Review: The Space Between Us (2017)

The Space Between Us (2017)

Directed by: Peter Chelsom | 120 minutes | adventure, drama, romance, science fiction | Actors: Asa Butterfield, Britt Robertson, Gary Oldman, Janet Montgomery, Trey Tucker, Scott Takeda, Adande ‘Swoozie’ Thorne, Sarah Minnich, Ryan Jason Cook, BD Wong, Lauren Myers, Morse Bicknell, Beth Bailey, Peter Chelsom, Carlo Gugino

What’s your favorite thing on earth? This is a sincere question from Gardner Elliot, a sixteen-year-old boy who grew up on Mars and – until recently – never set foot on Earth. This question also seems to be addressed to the public. What is your most favorite thing on Earth? Whether it’s rain, nature or a fellow human being, it’s important to think about it and think about it, because, as the film seems to say, it’s quite amazing that we live here and that we are surrounded by so many beauty, almost without us noticing. ‘The Space Between Us’ is an ode to the world and the people who live in it, but at the same time it also shows that we humans do not treat the world and our fellow human beings well enough. To make this clear to us, we need an outsider, someone who can point out what we have and how we should deal with it.

At the beginning of ‘The Space Between Us’, Dr. Nathaniel Shepherd gives a speech prior to the launch of a new mission to Mars, to create the possibility of life there. He gives examples of climate change and the depletion of fossil fuels, which can and will have disastrous consequences for the quality of life on Earth. We must look elsewhere for the future. This may seem far-fetched to some of us, after all it will not run that fast, but this seems to be the (scientific) reality. Also in real life they are busy developing space technology that should eventually bring us to Mars. Forerunner in this is Elon Musk (of Tesla Motors), who appears to be personalized in ‘The Space Between Us’ by Gary Oldman (Dr. Shepherd).

During the journey to Mars, it turns out that the chief astronaut, Sarah Elliot, is pregnant. Her child develops in ‘zero gravity’ and grows up in an environment with a much lower gravity than the earth. As a result, he will never be able to go to Earth, because his body can’t handle it. This kid is Gardner. When we meet him sixteen years later, he lives a quiet and protected life ‘in a bubble’, on Mars, while he is raised and trained by scientists. Somehow he has contact with Tulsa, a girl on Earth, with whom he video chats. Gardner wants to go to Earth, for Tulsa and to find his father. After the necessary preparations have been made (including operations and physical training), the time has come: Gardner goes to Earth. And when he comes here he is overwhelmed, so many colors, so many people, so many possibilities. With Tulsa, he embarks on a search – and road trip – for his father. Gardner is a gullible, naive, inexperienced ‘world traveler’. Tulsa, a girl going from foster home to foster home, is mad at the world and at everyone else. She, and we with her, may learn from Gardner to see the world with new eyes.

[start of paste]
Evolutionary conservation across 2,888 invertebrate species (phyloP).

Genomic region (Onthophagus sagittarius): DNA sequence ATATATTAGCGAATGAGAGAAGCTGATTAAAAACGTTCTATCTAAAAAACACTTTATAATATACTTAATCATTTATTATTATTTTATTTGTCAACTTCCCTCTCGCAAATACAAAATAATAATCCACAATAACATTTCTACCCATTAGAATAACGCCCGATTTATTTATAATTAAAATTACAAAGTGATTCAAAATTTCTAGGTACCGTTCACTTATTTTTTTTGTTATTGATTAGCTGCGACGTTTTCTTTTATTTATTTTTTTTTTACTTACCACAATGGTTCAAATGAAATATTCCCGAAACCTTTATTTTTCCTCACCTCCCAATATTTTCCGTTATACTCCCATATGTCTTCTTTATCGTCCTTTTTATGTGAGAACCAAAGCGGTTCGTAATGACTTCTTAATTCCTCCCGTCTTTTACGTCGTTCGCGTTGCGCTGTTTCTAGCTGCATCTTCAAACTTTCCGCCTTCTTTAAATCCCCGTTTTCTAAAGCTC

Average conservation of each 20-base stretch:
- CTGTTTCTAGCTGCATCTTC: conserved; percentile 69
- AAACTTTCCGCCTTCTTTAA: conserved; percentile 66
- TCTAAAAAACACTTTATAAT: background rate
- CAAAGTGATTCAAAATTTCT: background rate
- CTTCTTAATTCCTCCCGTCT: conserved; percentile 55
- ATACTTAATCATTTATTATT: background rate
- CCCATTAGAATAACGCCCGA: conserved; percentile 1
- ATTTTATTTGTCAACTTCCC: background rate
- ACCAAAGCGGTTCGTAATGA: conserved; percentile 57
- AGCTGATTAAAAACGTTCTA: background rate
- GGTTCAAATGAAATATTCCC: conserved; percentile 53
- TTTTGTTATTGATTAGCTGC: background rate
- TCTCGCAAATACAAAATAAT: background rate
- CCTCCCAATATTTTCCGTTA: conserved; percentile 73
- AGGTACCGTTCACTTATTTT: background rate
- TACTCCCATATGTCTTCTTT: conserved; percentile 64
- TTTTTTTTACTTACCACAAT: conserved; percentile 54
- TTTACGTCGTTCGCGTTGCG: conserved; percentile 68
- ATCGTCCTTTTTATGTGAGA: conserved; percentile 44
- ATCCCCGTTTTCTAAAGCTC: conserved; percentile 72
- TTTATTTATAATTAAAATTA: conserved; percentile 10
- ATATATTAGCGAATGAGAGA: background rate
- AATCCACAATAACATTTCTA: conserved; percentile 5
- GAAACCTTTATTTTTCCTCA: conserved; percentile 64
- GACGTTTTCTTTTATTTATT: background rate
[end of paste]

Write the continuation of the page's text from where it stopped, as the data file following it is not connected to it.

Asa Butterfield (known for ‘The Boy in the Striped Pajamas’ and ‘Hugo’) plays a convincing Gardner, with genuine amazement and wonder at the most normal things on earth (like a horse). He has taught himself a special gait (because of the different gravity on Earth and Mars) and continues to excel in his role. His amazement and naivety provide a number of funny moments and that gives a little more lightness in the rather serious film. Together with Britt Robertson (“The Longest Ride”, “Mother’s Day”), he makes a cute couple.

‘The Space Between Us’ is accompanied by well-known music by James Bay, among others, which will meet with recognition especially among the younger viewers, but which, even if you are not familiar with the music, sets a good tone for the atmosphere of the film .

Despite the deeper meaning that you can find in the film (we have to be happy with the world and the people around us, and therefore also be careful with it), ‘The Space Between Us’ is nothing more than an average film. The story sometimes feels a bit forced and despite the good acting it is not always convincing. There are some nice references in ‘The Space Between Us’ to other (old) films. For example, ‘North by Northwest’, which is referenced by an airplane scene, but more importantly ‘Der Himmel Über Berlin’ (1987), a film Gardner watches on Mars. The film seems to suggest that Gardner and Tulsa see each other as the angel, a being who is not like them but who both wish they were. There is an inaccessibility, but also a concern. Unfortunately, this symbolism will not be for the majority of the audience of ‘The Space Between Us’.

There’s more to and behind the ambitious ‘The Space Between Us’ than meets the eye, which may not quite come into its own, but as long as it gets us audiences thinking about the world and our job in that respect the film has achieved its goal.

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